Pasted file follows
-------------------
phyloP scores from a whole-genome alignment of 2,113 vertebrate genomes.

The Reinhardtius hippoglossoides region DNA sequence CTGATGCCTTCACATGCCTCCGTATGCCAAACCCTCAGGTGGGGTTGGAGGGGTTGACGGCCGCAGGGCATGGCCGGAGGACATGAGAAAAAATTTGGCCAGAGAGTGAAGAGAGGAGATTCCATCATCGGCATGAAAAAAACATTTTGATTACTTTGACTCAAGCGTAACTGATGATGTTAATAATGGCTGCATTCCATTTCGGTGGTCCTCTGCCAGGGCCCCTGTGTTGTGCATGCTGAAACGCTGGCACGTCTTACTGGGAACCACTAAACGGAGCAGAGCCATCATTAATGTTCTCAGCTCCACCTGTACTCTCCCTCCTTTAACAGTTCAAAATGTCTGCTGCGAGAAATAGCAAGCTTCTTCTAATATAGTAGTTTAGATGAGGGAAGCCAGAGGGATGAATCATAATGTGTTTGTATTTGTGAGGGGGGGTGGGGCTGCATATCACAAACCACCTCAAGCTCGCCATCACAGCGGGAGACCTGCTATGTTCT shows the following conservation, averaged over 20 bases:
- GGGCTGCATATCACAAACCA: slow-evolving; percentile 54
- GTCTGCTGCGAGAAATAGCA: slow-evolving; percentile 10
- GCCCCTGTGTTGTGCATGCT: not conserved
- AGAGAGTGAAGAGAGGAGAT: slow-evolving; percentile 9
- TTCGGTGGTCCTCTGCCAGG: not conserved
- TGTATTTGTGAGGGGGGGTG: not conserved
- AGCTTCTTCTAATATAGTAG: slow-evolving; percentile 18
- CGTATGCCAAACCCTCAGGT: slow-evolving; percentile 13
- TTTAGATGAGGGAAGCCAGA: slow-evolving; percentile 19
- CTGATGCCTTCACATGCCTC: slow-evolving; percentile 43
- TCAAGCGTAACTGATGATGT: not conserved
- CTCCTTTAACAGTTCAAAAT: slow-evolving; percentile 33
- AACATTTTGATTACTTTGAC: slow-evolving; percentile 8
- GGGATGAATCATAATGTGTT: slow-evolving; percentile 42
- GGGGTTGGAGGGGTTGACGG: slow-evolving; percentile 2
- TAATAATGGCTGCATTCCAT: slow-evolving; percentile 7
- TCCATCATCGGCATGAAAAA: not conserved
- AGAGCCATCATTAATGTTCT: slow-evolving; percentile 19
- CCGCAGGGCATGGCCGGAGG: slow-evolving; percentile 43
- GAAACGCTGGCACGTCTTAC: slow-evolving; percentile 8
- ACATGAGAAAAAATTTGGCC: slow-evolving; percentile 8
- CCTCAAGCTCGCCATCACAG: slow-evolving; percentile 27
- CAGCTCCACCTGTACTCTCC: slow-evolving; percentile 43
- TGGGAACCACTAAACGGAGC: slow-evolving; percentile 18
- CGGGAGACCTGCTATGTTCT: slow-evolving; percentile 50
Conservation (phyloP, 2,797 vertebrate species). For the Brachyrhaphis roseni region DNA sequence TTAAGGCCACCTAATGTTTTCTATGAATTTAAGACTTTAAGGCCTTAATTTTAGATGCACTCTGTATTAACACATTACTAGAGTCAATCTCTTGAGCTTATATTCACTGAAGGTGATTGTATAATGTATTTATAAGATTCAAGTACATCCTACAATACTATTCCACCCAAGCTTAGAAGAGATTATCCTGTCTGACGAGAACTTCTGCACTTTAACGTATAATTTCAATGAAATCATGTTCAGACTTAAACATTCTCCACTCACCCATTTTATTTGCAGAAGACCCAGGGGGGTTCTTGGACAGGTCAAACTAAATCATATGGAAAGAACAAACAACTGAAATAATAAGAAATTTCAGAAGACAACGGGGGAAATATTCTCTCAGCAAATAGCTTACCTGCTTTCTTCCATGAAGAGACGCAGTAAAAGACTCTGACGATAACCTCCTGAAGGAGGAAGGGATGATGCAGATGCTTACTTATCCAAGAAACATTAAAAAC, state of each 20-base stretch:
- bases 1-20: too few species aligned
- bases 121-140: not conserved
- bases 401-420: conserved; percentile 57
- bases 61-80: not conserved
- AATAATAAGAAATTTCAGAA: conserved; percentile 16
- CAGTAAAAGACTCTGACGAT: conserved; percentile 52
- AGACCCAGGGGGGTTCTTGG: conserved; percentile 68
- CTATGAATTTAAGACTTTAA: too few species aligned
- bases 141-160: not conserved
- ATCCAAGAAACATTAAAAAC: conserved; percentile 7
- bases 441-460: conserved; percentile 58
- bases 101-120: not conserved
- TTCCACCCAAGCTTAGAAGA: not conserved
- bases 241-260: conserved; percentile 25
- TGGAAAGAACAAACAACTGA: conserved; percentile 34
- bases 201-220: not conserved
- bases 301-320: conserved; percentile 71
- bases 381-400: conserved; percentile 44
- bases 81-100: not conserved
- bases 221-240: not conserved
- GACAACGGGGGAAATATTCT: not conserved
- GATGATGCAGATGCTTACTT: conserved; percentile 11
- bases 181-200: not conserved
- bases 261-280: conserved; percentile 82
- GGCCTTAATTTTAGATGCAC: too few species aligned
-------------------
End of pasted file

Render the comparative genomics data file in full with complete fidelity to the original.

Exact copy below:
phyloP scores from a whole-genome alignment of 2,113 vertebrate genomes.

The Reinhardtius hippoglossoides region DNA sequence CTGATGCCTTCACATGCCTCCGTATGCCAAACCCTCAGGTGGGGTTGGAGGGGTTGACGGCCGCAGGGCATGGCCGGAGGACATGAGAAAAAATTTGGCCAGAGAGTGAAGAGAGGAGATTCCATCATCGGCATGAAAAAAACATTTTGATTACTTTGACTCAAGCGTAACTGATGATGTTAATAATGGCTGCATTCCATTTCGGTGGTCCTCTGCCAGGGCCCCTGTGTTGTGCATGCTGAAACGCTGGCACGTCTTACTGGGAACCACTAAACGGAGCAGAGCCATCATTAATGTTCTCAGCTCCACCTGTACTCTCCCTCCTTTAACAGTTCAAAATGTCTGCTGCGAGAAATAGCAAGCTTCTTCTAATATAGTAGTTTAGATGAGGGAAGCCAGAGGGATGAATCATAATGTGTTTGTATTTGTGAGGGGGGGTGGGGCTGCATATCACAAACCACCTCAAGCTCGCCATCACAGCGGGAGACCTGCTATGTTCT shows the following conservation, averaged over 20 bases:
- GGGCTGCATATCACAAACCA: slow-evolving; percentile 54
- GTCTGCTGCGAGAAATAGCA: slow-evolving; percentile 10
- GCCCCTGTGTTGTGCATGCT: not conserved
- AGAGAGTGAAGAGAGGAGAT: slow-evolving; percentile 9
- TTCGGTGGTCCTCTGCCAGG: not conserved
- TGTATTTGTGAGGGGGGGTG: not conserved
- AGCTTCTTCTAATATAGTAG: slow-evolving; percentile 18
- CGTATGCCAAACCCTCAGGT: slow-evolving; percentile 13
- TTTAGATGAGGGAAGCCAGA: slow-evolving; percentile 19
- CTGATGCCTTCACATGCCTC: slow-evolving; percentile 43
- TCAAGCGTAACTGATGATGT: not conserved
- CTCCTTTAACAGTTCAAAAT: slow-evolving; percentile 33
- AACATTTTGATTACTTTGAC: slow-evolving; percentile 8
- GGGATGAATCATAATGTGTT: slow-evolving; percentile 42
- GGGGTTGGAGGGGTTGACGG: slow-evolving; percentile 2
- TAATAATGGCTGCATTCCAT: slow-evolving; percentile 7
- TCCATCATCGGCATGAAAAA: not conserved
- AGAGCCATCATTAATGTTCT: slow-evolving; percentile 19
- CCGCAGGGCATGGCCGGAGG: slow-evolving; percentile 43
- GAAACGCTGGCACGTCTTAC: slow-evolving; percentile 8
- ACATGAGAAAAAATTTGGCC: slow-evolving; percentile 8
- CCTCAAGCTCGCCATCACAG: slow-evolving; percentile 27
- CAGCTCCACCTGTACTCTCC: slow-evolving; percentile 43
- TGGGAACCACTAAACGGAGC: slow-evolving; percentile 18
- CGGGAGACCTGCTATGTTCT: slow-evolving; percentile 50
Conservation (phyloP, 2,797 vertebrate species). For the Brachyrhaphis roseni region DNA sequence TTAAGGCCACCTAATGTTTTCTATGAATTTAAGACTTTAAGGCCTTAATTTTAGATGCACTCTGTATTAACACATTACTAGAGTCAATCTCTTGAGCTTATATTCACTGAAGGTGATTGTATAATGTATTTATAAGATTCAAGTACATCCTACAATACTATTCCACCCAAGCTTAGAAGAGATTATCCTGTCTGACGAGAACTTCTGCACTTTAACGTATAATTTCAATGAAATCATGTTCAGACTTAAACATTCTCCACTCACCCATTTTATTTGCAGAAGACCCAGGGGGGTTCTTGGACAGGTCAAACTAAATCATATGGAAAGAACAAACAACTGAAATAATAAGAAATTTCAGAAGACAACGGGGGAAATATTCTCTCAGCAAATAGCTTACCTGCTTTCTTCCATGAAGAGACGCAGTAAAAGACTCTGACGATAACCTCCTGAAGGAGGAAGGGATGATGCAGATGCTTACTTATCCAAGAAACATTAAAAAC, state of each 20-base stretch:
- bases 1-20: too few species aligned
- bases 121-140: not conserved
- bases 401-420: conserved; percentile 57
- bases 61-80: not conserved
- AATAATAAGAAATTTCAGAA: conserved; percentile 16
- CAGTAAAAGACTCTGACGAT: conserved; percentile 52
- AGACCCAGGGGGGTTCTTGG: conserved; percentile 68
- CTATGAATTTAAGACTTTAA: too few species aligned
- bases 141-160: not conserved
- ATCCAAGAAACATTAAAAAC: conserved; percentile 7
- bases 441-460: conserved; percentile 58
- bases 101-120: not conserved
- TTCCACCCAAGCTTAGAAGA: not conserved
- bases 241-260: conserved; percentile 25
- TGGAAAGAACAAACAACTGA: conserved; percentile 34
- bases 201-220: not conserved
- bases 301-320: conserved; percentile 71
- bases 381-400: conserved; percentile 44
- bases 81-100: not conserved
- bases 221-240: not conserved
- GACAACGGGGGAAATATTCT: not conserved
- GATGATGCAGATGCTTACTT: conserved; percentile 11
- bases 181-200: not conserved
- bases 261-280: conserved; percentile 82
- GGCCTTAATTTTAGATGCAC: too few species aligned